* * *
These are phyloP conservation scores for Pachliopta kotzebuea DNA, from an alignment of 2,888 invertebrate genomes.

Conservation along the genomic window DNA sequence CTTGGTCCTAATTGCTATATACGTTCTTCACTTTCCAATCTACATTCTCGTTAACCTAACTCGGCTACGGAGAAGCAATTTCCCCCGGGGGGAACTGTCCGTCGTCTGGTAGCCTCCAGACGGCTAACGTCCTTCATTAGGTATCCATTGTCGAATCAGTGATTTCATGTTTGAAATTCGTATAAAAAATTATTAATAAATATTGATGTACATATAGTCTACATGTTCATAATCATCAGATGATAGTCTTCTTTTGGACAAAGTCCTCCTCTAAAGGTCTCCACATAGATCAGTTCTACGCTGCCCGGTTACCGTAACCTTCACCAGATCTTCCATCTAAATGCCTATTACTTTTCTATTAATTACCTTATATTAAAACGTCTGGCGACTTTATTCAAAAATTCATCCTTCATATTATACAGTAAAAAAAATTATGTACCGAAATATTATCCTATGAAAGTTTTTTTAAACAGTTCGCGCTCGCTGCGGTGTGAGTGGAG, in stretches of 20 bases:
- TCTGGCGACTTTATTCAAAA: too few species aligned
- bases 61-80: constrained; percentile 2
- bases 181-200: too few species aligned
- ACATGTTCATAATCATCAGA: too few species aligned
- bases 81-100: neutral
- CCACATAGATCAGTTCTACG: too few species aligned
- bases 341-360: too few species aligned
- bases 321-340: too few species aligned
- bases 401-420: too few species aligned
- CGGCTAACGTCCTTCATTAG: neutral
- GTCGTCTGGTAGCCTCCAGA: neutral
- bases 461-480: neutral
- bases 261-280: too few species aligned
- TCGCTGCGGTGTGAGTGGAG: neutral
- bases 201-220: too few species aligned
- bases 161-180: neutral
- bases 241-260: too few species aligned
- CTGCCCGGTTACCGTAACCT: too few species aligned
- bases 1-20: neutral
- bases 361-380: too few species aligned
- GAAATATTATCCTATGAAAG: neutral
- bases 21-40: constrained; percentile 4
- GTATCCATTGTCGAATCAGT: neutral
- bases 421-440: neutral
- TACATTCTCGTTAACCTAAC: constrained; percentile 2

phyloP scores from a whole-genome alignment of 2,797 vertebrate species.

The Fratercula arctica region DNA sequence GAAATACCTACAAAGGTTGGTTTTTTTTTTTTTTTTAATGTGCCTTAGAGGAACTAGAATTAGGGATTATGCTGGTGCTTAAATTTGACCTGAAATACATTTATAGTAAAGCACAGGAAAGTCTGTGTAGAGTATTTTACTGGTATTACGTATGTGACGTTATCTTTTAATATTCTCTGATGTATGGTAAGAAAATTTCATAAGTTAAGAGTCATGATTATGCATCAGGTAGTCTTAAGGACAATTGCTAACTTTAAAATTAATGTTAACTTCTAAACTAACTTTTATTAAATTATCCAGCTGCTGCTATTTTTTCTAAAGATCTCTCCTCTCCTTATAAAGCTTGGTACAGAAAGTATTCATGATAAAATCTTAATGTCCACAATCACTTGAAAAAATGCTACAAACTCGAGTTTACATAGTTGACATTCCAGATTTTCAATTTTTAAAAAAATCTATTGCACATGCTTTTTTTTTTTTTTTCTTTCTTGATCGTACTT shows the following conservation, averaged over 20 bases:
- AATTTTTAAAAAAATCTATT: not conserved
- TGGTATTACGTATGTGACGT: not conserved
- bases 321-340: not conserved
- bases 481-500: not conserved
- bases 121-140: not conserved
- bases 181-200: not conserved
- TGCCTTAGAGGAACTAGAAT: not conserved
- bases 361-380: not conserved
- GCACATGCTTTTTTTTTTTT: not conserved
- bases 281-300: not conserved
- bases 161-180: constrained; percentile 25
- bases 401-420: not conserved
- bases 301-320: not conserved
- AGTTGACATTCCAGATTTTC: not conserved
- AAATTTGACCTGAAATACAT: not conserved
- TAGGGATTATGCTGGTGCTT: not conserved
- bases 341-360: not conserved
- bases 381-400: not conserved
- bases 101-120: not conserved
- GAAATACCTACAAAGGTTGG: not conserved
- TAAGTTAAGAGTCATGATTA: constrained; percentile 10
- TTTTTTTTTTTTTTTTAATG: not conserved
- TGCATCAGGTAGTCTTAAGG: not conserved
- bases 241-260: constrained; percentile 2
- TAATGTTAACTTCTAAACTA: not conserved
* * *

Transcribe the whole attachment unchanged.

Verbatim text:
These are phyloP conservation scores for Pachliopta kotzebuea DNA, from an alignment of 2,888 invertebrate genomes.

Conservation along the genomic window DNA sequence CTTGGTCCTAATTGCTATATACGTTCTTCACTTTCCAATCTACATTCTCGTTAACCTAACTCGGCTACGGAGAAGCAATTTCCCCCGGGGGGAACTGTCCGTCGTCTGGTAGCCTCCAGACGGCTAACGTCCTTCATTAGGTATCCATTGTCGAATCAGTGATTTCATGTTTGAAATTCGTATAAAAAATTATTAATAAATATTGATGTACATATAGTCTACATGTTCATAATCATCAGATGATAGTCTTCTTTTGGACAAAGTCCTCCTCTAAAGGTCTCCACATAGATCAGTTCTACGCTGCCCGGTTACCGTAACCTTCACCAGATCTTCCATCTAAATGCCTATTACTTTTCTATTAATTACCTTATATTAAAACGTCTGGCGACTTTATTCAAAAATTCATCCTTCATATTATACAGTAAAAAAAATTATGTACCGAAATATTATCCTATGAAAGTTTTTTTAAACAGTTCGCGCTCGCTGCGGTGTGAGTGGAG, in stretches of 20 bases:
- TCTGGCGACTTTATTCAAAA: too few species aligned
- bases 61-80: constrained; percentile 2
- bases 181-200: too few species aligned
- ACATGTTCATAATCATCAGA: too few species aligned
- bases 81-100: neutral
- CCACATAGATCAGTTCTACG: too few species aligned
- bases 341-360: too few species aligned
- bases 321-340: too few species aligned
- bases 401-420: too few species aligned
- CGGCTAACGTCCTTCATTAG: neutral
- GTCGTCTGGTAGCCTCCAGA: neutral
- bases 461-480: neutral
- bases 261-280: too few species aligned
- TCGCTGCGGTGTGAGTGGAG: neutral
- bases 201-220: too few species aligned
- bases 161-180: neutral
- bases 241-260: too few species aligned
- CTGCCCGGTTACCGTAACCT: too few species aligned
- bases 1-20: neutral
- bases 361-380: too few species aligned
- GAAATATTATCCTATGAAAG: neutral
- bases 21-40: constrained; percentile 4
- GTATCCATTGTCGAATCAGT: neutral
- bases 421-440: neutral
- TACATTCTCGTTAACCTAAC: constrained; percentile 2

phyloP scores from a whole-genome alignment of 2,797 vertebrate species.

The Fratercula arctica region DNA sequence GAAATACCTACAAAGGTTGGTTTTTTTTTTTTTTTTAATGTGCCTTAGAGGAACTAGAATTAGGGATTATGCTGGTGCTTAAATTTGACCTGAAATACATTTATAGTAAAGCACAGGAAAGTCTGTGTAGAGTATTTTACTGGTATTACGTATGTGACGTTATCTTTTAATATTCTCTGATGTATGGTAAGAAAATTTCATAAGTTAAGAGTCATGATTATGCATCAGGTAGTCTTAAGGACAATTGCTAACTTTAAAATTAATGTTAACTTCTAAACTAACTTTTATTAAATTATCCAGCTGCTGCTATTTTTTCTAAAGATCTCTCCTCTCCTTATAAAGCTTGGTACAGAAAGTATTCATGATAAAATCTTAATGTCCACAATCACTTGAAAAAATGCTACAAACTCGAGTTTACATAGTTGACATTCCAGATTTTCAATTTTTAAAAAAATCTATTGCACATGCTTTTTTTTTTTTTTTCTTTCTTGATCGTACTT shows the following conservation, averaged over 20 bases:
- AATTTTTAAAAAAATCTATT: not conserved
- TGGTATTACGTATGTGACGT: not conserved
- bases 321-340: not conserved
- bases 481-500: not conserved
- bases 121-140: not conserved
- bases 181-200: not conserved
- TGCCTTAGAGGAACTAGAAT: not conserved
- bases 361-380: not conserved
- GCACATGCTTTTTTTTTTTT: not conserved
- bases 281-300: not conserved
- bases 161-180: constrained; percentile 25
- bases 401-420: not conserved
- bases 301-320: not conserved
- AGTTGACATTCCAGATTTTC: not conserved
- AAATTTGACCTGAAATACAT: not conserved
- TAGGGATTATGCTGGTGCTT: not conserved
- bases 341-360: not conserved
- bases 381-400: not conserved
- bases 101-120: not conserved
- GAAATACCTACAAAGGTTGG: not conserved
- TAAGTTAAGAGTCATGATTA: constrained; percentile 10
- TTTTTTTTTTTTTTTTAATG: not conserved
- TGCATCAGGTAGTCTTAAGG: not conserved
- bases 241-260: constrained; percentile 2
- TAATGTTAACTTCTAAACTA: not conserved